The Bogart’s driver is making notes while he is on the phone. That’s the general rule: men in sofa adverts are multitaskers – some can read, drink coffee and talk to their wife. Why not be more realistic and put a real man on a sofa, such as Andy Capp or Homer Simpson? However, the absence of men is the key selling point – the sofa is a place where women can steal time, not share it.
What the ads promise married women is self-indulgence. Most companies choose to feature women sipping mugs of coffee or taking a break with a magazine, or they suggest an active life by showing a model resting after a workout, dressed in sports gear and with a glucose energy drink by her side.
But can women enjoy their moment of peace? For years, women have been tormented with ancient jokes about putting their feet up and listening to Jimmy Young on the radio. Perhaps this is why wives and mothers show that “some of us have work to do” by vacuuming around the sofa on a Saturday afternoon while Dad and the kids are trying to watch Football Focus.
If a woman wants absolute independence, why not choose a chaise longue and recline in splendid isolation like an independent young thing in the roaring Twenties – waving away the men with her lit cigarette in a slender ebony holder? For a start, to afford such a luxury in a smallish family home would be indecent; moreover, the chaise longue, like its cousin, the couch, carries the burden of sin.
The couch is favoured by therapists to recover sins from the unconscious, by prostitutes who drape themselves in alluring lingerie in foreign shop windows, or by powerful men who insist that starlets stage their first performance on the casting couch. But even the sofa has its moments: teenage snogging on the sofa while babysitting is a national institution.
It is not surprising that manufacturers use the term sofa. It is a warm and welcoming word that originates from the east to describe a moveable set of cushions set out on a dais. The great British settee is related instead to the cheerless settle, a hard wooden straight-backed bench. Puritans and modernists alike have spurned intimacy and favoured discomfort – suggesting that furniture has a part to play in social control.
Hepplewhite’s 18th-century settees are an example: they resemble three chairs joined together at the hip, and were designed to discourage “careless ease”. They provided a place to wait, rather than relax. And that is precisely what young women from the propertied classes did – as illustrated by Jane Austen’s Bennett sisters in Pride and Prejudice, sitting in a row as they received morning calls and, quite literally, waited for a husband to come along.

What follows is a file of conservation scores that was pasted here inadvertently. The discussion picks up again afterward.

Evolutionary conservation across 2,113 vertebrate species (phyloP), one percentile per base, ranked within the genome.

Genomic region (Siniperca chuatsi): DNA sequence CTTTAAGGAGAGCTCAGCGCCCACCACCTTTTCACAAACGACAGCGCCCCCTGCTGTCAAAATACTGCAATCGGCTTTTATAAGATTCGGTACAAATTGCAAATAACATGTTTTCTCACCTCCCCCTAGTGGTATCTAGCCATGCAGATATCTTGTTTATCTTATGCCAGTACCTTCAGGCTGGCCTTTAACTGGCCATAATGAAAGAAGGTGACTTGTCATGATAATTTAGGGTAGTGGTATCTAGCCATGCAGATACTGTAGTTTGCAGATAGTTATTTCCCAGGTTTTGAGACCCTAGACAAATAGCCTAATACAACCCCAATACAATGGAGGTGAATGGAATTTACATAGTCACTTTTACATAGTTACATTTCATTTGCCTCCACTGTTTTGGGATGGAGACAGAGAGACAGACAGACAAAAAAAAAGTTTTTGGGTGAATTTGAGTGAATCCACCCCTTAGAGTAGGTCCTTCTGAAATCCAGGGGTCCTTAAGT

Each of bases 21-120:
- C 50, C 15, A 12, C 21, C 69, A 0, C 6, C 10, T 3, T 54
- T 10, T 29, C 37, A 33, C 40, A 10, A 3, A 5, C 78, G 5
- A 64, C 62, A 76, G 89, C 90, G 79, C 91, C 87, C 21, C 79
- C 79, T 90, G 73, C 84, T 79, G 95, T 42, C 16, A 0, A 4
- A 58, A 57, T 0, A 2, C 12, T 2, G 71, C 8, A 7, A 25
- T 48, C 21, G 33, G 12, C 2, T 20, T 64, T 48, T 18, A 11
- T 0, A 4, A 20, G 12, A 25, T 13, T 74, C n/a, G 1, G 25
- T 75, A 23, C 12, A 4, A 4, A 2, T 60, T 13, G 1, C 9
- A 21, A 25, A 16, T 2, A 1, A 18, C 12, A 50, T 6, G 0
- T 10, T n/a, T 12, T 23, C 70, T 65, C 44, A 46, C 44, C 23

Middle-class Victorian men liked their sumptuous sofas, but still expected women to know their place. Charles Darwin, prior to his wedding to Emma in 1839, wrote that his future wife’s role was to “humanise the brute, care for him, take charge of the sofa”. Even as recently as the 1960s, it was common for advertisements to show men affecting magisterial postures, with an adoring wife sitting prettily on the floor, an arm draped over his knee.
Darwin fancied the idea of having a “nice wife on a sofa”, but what would he make of young single women now that they have the wherewithal to buy their own sofa and can choose not to have a husband on theirs? Large successful companies bend to the public’s mood. The biggest hitter in the sofa trade, DFS, has declared profits of £46m – 79 per cent up on 1999. It shifts 25,000 products a week, and turnover is up by 19 per cent. For the photo in the annual report, the smiling directors lined up on a custom-built white leather six-seater sofa. And smile they should. Graham Kirkham, the founder and executive chairman, and his wife could expect to gain £5.5m in ordinary share dividends alone.
Perhaps Labour should bend to the young singles, too – but only if it can work out what they want.
The writer teaches sociology at the University of Teesside